Is that insult Margot levied in college ringing in your head like a gong lately? Can’t think of anything nice to say about yourself that you actually believe to counteract it? Push it out of your mind and tell yourself, “I look how I look” or “this is how I came out today” – whatever it is, it has to be neutral, you have to believe it and it has to replace that negative thought. Practicing body neutrality on a consistent basis is creating a permanent safe space inside your head where you are free to communicate with yourself in a far-reaching and meaningful way. Hearing yourself change an old negative tape (like Margot and Timmy’s) and belief and then seeing yourself the better for it will make this step easier as you go.
STEP 4: Love All of Him – Even the “Unloveable” Parts
Step four is all about compassion. This is the simplest step, but it’s certainly not the easiest. Change “Love All of Him” to “Love All of Me” and you’ll get the idea. After accepting your body, reflect on what old tapes run in your head, starting to change your perception of yourself, and after creating that safe space in your mind to communicate neutral thoughts about your body, not negative ones, you’re ready to start breaking down the parts of your body (or yourself) that’s really a challenge to accept.
In her book, Radical Acceptance, Andrea explains how to go about accepting your partner – flaws and all. But for me, this step was about my relationship with my body and the parts of it that I still struggle with accepting or loving. Personally, with this step, I decided to focus on my stomach and how large and protruding it is. Even though I accept it for what it is, I still have times where it embarrasses me or makes me feel self-conscious. In those moments, I notice that I am just putting up with my tummy. In those moments, I have to concentrate less on my stomach and more on having compassion for myself, including my need to accept my stomach in that moment. Accepting our “unloveable” parts is a dynamic assertion, and in those moments where we find ourselves challenged by our inner demons, negative thoughts, self-hatred and old tapes, self-compassion is the only healthy way out.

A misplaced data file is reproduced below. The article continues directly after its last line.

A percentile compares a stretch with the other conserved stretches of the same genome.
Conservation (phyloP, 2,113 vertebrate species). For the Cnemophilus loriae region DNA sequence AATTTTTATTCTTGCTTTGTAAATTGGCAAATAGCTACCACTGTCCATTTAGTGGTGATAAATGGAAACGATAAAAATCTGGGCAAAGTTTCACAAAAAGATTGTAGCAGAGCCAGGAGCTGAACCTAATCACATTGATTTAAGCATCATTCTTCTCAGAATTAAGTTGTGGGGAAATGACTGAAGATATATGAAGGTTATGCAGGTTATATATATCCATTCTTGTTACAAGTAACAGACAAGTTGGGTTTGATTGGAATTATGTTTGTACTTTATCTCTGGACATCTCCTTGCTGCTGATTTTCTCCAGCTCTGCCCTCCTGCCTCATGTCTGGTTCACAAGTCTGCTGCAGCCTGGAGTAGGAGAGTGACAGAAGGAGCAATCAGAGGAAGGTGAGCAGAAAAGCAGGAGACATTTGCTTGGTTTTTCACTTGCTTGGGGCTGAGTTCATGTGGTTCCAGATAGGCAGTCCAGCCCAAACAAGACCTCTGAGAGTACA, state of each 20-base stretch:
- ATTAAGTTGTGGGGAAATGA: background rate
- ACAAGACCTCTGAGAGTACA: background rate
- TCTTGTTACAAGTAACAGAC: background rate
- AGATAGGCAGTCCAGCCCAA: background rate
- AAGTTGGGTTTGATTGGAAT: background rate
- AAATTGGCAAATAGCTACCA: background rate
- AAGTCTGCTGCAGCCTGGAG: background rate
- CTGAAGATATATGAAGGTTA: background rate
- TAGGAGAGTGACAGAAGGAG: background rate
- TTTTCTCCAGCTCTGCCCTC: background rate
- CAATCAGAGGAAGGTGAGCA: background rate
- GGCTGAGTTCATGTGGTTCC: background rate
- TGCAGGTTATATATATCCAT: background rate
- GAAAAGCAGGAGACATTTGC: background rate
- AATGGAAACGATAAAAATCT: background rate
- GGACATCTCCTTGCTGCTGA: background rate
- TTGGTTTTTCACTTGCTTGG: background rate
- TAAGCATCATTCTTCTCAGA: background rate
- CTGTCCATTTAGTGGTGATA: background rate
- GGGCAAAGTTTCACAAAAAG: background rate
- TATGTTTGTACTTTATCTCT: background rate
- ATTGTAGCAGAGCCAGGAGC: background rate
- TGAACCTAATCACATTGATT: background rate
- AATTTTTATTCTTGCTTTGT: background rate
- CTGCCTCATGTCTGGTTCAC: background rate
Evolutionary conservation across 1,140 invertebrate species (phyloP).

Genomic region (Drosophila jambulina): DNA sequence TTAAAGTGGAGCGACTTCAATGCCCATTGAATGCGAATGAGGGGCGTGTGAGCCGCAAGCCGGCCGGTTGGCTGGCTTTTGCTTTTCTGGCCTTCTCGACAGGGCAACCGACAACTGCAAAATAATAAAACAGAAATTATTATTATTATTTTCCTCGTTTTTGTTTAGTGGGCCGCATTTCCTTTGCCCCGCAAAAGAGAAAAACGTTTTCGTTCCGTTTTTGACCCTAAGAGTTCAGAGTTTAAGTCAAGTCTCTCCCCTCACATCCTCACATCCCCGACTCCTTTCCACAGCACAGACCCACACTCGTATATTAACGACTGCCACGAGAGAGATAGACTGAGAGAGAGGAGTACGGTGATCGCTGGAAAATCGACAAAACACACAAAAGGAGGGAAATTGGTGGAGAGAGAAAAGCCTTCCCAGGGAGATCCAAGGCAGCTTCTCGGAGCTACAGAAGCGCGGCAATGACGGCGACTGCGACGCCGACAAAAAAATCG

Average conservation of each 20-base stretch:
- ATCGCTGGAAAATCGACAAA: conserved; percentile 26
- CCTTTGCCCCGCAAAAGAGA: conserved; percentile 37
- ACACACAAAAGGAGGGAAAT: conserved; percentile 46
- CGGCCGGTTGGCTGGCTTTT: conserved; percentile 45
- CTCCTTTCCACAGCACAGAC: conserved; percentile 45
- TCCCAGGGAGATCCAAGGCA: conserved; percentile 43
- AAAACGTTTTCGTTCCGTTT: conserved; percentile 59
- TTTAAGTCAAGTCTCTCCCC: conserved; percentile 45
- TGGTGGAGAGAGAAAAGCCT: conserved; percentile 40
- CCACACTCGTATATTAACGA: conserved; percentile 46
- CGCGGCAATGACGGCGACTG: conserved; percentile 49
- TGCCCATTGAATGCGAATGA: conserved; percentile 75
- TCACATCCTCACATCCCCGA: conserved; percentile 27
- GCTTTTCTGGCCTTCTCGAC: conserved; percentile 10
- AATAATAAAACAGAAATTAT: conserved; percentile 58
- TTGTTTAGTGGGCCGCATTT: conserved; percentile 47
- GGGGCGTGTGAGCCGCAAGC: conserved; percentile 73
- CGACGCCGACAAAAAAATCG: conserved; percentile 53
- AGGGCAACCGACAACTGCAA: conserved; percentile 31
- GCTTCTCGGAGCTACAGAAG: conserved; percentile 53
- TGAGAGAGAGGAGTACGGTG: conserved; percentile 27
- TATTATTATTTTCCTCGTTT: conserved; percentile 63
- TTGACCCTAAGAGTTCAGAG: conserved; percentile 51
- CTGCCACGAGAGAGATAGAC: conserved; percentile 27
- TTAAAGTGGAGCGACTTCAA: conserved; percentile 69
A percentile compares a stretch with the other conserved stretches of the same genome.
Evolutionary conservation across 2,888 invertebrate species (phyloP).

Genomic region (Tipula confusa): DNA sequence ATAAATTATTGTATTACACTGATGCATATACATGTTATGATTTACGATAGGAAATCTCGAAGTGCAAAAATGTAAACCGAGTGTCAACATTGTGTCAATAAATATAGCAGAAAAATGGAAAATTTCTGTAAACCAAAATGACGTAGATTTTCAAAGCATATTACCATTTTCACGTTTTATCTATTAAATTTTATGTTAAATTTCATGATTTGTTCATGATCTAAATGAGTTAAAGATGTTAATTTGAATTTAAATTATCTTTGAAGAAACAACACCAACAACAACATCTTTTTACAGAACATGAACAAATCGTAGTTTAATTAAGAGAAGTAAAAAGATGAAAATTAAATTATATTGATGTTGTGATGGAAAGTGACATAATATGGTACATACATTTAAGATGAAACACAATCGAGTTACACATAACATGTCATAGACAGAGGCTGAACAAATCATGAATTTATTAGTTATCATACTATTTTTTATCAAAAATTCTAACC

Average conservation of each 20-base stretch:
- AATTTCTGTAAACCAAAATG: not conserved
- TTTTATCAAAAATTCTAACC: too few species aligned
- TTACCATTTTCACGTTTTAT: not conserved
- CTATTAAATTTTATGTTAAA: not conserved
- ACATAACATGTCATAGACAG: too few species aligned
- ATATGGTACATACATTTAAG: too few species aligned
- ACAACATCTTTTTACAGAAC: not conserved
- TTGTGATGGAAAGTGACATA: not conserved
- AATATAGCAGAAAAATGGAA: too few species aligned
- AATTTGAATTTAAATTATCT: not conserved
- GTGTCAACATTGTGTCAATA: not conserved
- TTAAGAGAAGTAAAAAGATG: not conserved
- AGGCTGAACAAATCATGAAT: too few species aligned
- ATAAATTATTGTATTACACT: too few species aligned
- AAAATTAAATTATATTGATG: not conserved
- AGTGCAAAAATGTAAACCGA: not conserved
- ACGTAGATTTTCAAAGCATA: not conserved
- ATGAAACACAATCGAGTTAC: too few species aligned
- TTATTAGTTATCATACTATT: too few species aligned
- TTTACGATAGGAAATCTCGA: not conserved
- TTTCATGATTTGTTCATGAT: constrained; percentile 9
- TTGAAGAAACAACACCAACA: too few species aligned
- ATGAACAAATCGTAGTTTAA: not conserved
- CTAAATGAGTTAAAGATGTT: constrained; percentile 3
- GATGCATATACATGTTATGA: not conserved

STEP 5: Apply the Platinum Rule and Make him a Priority
In her book, Andrea explains her “Platinum Rule” as to “love others as they wish to be loved”. For the relationship with the body, I took this to mean, loving your body the way it wishes to be loved. If you had control over how you related to your body from day one, how would you want to feel about it? Would you want it to feel loved by yourself and others? Meditate on that, make it a priority. Prioritize changing the gestalt of your body – how would you choose to see it as a whole or in its individual parts? When you find that good feeling you’re looking for, capture it, take it in, remember it so you can call that feeling up when you need it (maybe the next time you work Step 4?). At the end of the day, thoughts become things, and the key here is if you carry thoughts of your best self and the feelings those thoughts elicit, the faster you will be able to move past accepting your body, to actually loving it … “flaws” and all.
Originally published on YourTango